Renew efforts to build peace, help refugees, pope says

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By Carol Glatz

CITY (CNS) — Assist and accompany refugees while working to build peace in the
world, Pope Francis urged on the eve of World Refugee Day.

are people like everyone, but war took away their home, work, relatives and
friends,” he said in the run-up to the United Nations-sponsored day June

the faces and hearing the stories of refugees should lead Christians “to renew our
obligation to build peace through justice,” he said after praying the
Angelus with people gathered in St. Peter’s Square June 19.

is why we want to stand with them — to encounter them, welcome them, listen to
them — in order to become together with them artisans of peace, according to
God’s will,” the pope said, referring to the day’s theme, “We Stand

pope’s appeal followed a joint effort by the Vatican police, the Greek
government and Rome’s Sant’Egidio Community to bring a group of Syrian refugees
to Italy.

Vatican police accompanied nine refugees — six adults and three children —
from Athens to Rome June 16. The community of Sant’Egidio, a Catholic lay
organization, was arranging their housing.

Syrian citizens, including two Christians, had been living in a refugee camp on
the island of Lesbos — the same island Pope Francis visited in April to
highlight the dramatic situation of the people there. He brought three refugee
families on his flight back to Rome.

Francis’ appeals and concrete actions tell the world that it is feasible to
offer real help to refugees, said Jesuit Father Thomas Smolich, international
director of Jesuit Refugee Service.

and everyday people “get a pretty good model” from Pope Francis about
the Catholic and humanitarian duty of welcoming, advocating for and assisting
refugees, Father Smolich told Catholic News Service June 20.

would encourage people, especially on World Refugee Day, to contact the part of
the church that works with refugees,” for example, Catholic Charities in
the United States or Jesuit Refugee Service in Europe, he said, or ask and find
out who else is helping in their community.

are so many things to do,” he said, such as visiting refugees, helping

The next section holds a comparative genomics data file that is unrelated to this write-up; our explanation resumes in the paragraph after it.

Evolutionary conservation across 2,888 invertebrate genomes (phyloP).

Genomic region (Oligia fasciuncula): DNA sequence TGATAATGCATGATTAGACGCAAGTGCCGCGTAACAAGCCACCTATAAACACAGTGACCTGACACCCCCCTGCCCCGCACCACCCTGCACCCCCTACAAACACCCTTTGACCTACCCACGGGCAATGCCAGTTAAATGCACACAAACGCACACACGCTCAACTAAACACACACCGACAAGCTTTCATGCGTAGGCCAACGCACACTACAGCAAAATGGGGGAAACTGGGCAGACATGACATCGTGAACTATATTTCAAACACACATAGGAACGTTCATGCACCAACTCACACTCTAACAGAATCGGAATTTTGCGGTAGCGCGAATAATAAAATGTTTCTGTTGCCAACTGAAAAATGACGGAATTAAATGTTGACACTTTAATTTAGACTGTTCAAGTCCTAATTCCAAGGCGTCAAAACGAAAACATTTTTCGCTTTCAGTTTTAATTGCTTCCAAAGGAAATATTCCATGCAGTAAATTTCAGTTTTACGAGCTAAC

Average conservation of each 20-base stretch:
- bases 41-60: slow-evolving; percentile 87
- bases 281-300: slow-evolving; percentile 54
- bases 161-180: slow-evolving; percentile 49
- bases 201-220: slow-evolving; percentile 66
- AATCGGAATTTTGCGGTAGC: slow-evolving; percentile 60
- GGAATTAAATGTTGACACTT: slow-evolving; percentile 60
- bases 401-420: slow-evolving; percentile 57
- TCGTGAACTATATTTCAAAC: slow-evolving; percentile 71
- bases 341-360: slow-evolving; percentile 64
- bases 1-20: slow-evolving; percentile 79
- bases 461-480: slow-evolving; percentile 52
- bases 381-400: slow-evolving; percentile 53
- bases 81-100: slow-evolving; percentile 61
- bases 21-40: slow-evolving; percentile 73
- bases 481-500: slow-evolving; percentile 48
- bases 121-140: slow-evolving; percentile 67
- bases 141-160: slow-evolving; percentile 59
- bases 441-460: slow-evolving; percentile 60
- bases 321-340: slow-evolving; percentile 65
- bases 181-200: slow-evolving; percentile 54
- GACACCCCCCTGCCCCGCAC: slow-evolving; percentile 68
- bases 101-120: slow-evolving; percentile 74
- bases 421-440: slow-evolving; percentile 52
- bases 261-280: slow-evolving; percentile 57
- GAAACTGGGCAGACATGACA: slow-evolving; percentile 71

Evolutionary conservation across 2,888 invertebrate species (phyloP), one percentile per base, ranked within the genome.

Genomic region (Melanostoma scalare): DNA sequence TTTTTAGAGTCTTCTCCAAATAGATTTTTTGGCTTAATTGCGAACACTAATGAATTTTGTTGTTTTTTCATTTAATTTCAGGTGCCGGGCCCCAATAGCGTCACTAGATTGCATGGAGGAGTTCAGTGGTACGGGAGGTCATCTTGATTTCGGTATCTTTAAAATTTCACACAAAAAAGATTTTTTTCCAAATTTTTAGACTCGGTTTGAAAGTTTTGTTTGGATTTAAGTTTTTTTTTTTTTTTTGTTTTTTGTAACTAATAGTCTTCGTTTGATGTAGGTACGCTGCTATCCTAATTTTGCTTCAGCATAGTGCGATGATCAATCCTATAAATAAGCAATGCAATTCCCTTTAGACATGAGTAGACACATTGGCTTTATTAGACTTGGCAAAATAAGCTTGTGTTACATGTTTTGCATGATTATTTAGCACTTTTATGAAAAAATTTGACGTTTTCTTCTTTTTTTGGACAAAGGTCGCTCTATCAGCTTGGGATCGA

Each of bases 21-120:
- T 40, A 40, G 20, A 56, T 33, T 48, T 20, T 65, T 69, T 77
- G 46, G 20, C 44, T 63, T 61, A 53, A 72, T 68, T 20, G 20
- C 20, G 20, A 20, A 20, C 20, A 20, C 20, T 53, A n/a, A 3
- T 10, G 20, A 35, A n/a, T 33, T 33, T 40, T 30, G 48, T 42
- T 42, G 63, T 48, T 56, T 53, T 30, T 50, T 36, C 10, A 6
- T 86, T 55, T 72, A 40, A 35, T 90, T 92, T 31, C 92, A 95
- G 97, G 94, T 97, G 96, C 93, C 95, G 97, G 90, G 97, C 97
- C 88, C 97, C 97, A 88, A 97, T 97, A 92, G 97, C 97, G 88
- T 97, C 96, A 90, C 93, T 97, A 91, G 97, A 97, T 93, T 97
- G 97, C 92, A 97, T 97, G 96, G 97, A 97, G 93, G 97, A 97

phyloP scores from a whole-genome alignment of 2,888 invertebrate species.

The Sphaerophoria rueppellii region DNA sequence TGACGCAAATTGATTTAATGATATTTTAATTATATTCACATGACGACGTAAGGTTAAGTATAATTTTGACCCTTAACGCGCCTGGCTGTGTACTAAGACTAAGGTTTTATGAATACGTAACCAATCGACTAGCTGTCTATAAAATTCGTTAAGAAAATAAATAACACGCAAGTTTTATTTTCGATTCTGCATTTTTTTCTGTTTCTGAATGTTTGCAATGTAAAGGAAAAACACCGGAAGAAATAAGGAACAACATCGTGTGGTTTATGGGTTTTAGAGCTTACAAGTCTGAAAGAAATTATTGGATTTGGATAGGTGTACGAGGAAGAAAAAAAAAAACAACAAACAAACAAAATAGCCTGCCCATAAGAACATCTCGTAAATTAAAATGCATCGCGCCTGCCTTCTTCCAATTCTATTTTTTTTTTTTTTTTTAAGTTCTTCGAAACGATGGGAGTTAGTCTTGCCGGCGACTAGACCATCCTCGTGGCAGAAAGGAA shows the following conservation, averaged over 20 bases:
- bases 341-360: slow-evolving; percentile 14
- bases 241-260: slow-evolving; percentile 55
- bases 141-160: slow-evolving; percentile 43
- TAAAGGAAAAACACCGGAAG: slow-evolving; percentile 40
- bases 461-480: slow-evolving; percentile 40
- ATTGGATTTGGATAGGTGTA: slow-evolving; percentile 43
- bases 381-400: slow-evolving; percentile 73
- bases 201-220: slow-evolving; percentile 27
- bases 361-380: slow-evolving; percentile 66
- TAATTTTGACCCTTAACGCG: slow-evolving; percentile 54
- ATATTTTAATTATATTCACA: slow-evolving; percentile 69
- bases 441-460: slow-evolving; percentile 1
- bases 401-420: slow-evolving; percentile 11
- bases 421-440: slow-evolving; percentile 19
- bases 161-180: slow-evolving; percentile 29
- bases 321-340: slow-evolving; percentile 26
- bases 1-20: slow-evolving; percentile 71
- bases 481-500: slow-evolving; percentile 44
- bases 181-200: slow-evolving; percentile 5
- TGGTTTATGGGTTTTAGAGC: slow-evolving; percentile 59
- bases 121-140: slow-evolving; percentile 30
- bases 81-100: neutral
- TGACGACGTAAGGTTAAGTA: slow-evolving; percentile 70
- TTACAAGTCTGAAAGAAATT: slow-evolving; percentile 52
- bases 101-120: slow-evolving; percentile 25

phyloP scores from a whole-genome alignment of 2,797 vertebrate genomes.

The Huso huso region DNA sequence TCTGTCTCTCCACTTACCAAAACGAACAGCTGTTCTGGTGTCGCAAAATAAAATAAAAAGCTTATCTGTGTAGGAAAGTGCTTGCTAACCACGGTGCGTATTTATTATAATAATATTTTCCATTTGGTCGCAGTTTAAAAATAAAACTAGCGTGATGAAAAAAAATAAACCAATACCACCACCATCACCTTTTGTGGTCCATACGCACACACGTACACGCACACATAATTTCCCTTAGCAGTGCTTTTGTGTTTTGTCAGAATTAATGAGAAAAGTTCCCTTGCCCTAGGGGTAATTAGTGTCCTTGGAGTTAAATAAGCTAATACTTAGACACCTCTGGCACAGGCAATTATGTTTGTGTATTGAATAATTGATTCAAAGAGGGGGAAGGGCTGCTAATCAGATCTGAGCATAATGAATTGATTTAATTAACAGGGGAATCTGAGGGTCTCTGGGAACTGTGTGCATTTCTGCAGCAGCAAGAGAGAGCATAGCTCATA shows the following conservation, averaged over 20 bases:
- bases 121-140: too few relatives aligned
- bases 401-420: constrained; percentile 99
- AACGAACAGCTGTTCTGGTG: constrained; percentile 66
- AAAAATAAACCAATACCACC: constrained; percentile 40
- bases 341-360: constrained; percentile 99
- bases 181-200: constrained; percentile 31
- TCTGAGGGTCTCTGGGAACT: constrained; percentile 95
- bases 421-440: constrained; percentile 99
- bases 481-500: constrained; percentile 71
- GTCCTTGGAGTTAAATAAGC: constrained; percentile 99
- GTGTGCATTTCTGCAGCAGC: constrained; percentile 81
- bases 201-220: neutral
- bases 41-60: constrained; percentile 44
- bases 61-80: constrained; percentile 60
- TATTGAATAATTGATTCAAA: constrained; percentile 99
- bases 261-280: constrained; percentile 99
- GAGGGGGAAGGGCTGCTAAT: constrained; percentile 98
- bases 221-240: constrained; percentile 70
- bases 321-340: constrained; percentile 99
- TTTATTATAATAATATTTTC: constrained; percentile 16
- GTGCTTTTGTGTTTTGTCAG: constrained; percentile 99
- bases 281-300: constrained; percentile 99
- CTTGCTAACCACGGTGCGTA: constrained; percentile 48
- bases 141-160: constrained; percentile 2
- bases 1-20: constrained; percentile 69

with free meals, doing advocacy work, becoming part of a long-term coordinated
effort or just helping out when time allows. “The possibilities are

are doing this” in spite of what some political leaders say, he said,
“so it is a question of bringing it to light” and inspiring more
people to help rather than be paralyzed by fear.

many fears can be legitimate, “fear often translates into anxiety,”
which “warps our understanding” of what is really happening and what
can be done, he said.

familiar with or getting to know “real people who share our fears,”
but have experienced the difficulties of having to flee their homes, the Jesuit
said, helps change the discussion from being centered on “‘What am I
afraid of’ to ‘How can we build solidarity?'”

global estimates say more than 60 million people are fleeing violence, conflict
or persecution, the best way to digest such a statistic is “to meet people
one-on-one or hear them speak” so they don’t remain an abstract number,
the priest said.

was urging people to meet with refugees or watch interviews on the JRS YouTube
channel in order “to enable refugees to speak out about their hopes, their
future” and help others learn about their lives, Father Smolich said.

the International Catholic Migration Commission was commemorating World Refugee
Day by sharing stories from resettled refugees around the world “as a
witness to their strength and determination despite the hardship they have
endured,” the commission said.

said it hoped the stories would encourage those still on the move and call attention
to the benefits refugees bring to host countries.

were also invited during the Year of Mercy to continue sending messages of hope
on social media using the #HandsOfMercy hashtag and share personal stories with
#StoryOfMercy or #WithRefugees.

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